Tuesday, October 12, 2021

Review of The Hidden Palace by Helene Wecker



It’s dangerous to play god …

     I loved the original volume of The Golem and the Jinni, but I read it some six years ago, so I reread it before beginning this sequel.  As I did so, I realized that there was a lot left hanging at the end, especially where Sophia’s story was concerned.  The sequel tied up most of that and it didn’t disappoint.

I believe these books could be characterized as urban fantasy, since the turn-of-the-20th-century city of New York plays a huge role; the city comes across as a living, breathing entity, described in lyrical terms.  The amount of research that the author must have had to do makes me tired just to contemplate. 

It’s interesting to analyze the depictions of the non-human characters.  For me, the Golem comes alive more fully than the Jinni does, probably because we’re more familiar with creatures made of the prime elements of Earth and Water than with those made of Air and Fire.  And Chava Levy has several advantages that Ahmad lacks; she lost her master before her character was formed and so acquired the ability to read all human minds, and she was mentored by a truly compassionate and deep-thinking Rabbi at the start of her life.  Ahmad was already ancient when he was thrust into an alien society that had no interest for him, and it seems that the jinn are self-centered from their inception.  Developing the ability to form friendships is nearly an impossibility for a jinni.  It makes sense that Chava would adapt more easily to the human condition than the Jinni would.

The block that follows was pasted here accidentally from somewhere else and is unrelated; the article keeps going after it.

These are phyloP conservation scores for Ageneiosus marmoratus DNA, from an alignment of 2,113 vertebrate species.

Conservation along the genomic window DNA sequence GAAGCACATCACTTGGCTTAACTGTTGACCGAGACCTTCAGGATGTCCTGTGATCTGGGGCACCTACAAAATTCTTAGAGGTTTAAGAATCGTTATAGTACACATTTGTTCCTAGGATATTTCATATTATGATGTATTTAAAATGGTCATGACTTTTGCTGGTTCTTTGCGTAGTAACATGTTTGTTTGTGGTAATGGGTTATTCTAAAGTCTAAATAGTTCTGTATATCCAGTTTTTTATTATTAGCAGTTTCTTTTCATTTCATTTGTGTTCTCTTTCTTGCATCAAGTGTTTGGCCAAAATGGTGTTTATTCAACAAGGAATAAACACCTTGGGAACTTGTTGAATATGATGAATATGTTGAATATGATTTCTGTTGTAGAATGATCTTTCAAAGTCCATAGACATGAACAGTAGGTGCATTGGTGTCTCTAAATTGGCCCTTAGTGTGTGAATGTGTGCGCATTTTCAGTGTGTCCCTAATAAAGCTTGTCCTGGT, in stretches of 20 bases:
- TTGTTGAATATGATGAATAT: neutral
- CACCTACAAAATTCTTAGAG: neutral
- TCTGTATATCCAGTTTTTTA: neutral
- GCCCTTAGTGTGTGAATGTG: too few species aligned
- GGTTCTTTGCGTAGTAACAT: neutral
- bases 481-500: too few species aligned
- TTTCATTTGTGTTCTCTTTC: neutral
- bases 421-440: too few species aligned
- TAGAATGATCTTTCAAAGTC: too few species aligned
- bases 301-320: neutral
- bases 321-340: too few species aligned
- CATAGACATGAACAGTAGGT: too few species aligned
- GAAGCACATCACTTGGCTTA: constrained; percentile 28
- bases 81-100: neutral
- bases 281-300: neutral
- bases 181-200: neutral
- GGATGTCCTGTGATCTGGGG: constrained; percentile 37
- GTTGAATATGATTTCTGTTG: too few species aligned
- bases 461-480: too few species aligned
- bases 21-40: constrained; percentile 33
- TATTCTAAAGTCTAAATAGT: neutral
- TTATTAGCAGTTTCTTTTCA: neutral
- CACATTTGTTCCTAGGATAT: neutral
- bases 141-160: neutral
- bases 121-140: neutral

Then there is the poignant story of the other golem.  Chava had the benefit of being created for a master who wanted an intelligent and curious female mate, and while Yehudah Schaalman is the major villain of the piece, he is nevertheless quite skilled at what he does, and he did a pretty good job of creating a golem who could pass for human.  Rabbi Altschul, on the other hand, wanted a killing machine who might be able to avenge the pogroms underway in Europe at the time; furthermore he dies before the golem was finished and it was activated before it was complete.  Poor Yossele!  He is such a pathetic character – the end of the book made me sad, although the conclusion is basically hopeful and positive.

I immediately thought of one of my most favorite lines in all of fantasy literature.  It’s from “The Island of the Mighty,” by Evangeline Walton, and it occurs at the very end of Chapter 8.  The Welsh god Gwydion has created a woman out of flowers as a mate for his son Llew, who has been cursed to never lie with a human woman.  But Blodeuwedd turns out to be as empty and transitory as the flowers she was made from and she betrays her mate, so … “Gwydion rode on alone toward Dinodig, going forth, after the fashion of all orthodox gods, to damn the creature he had fashioned ill …”

Be very careful what you do when you play at being god.

5 stars to this book – highly recommended.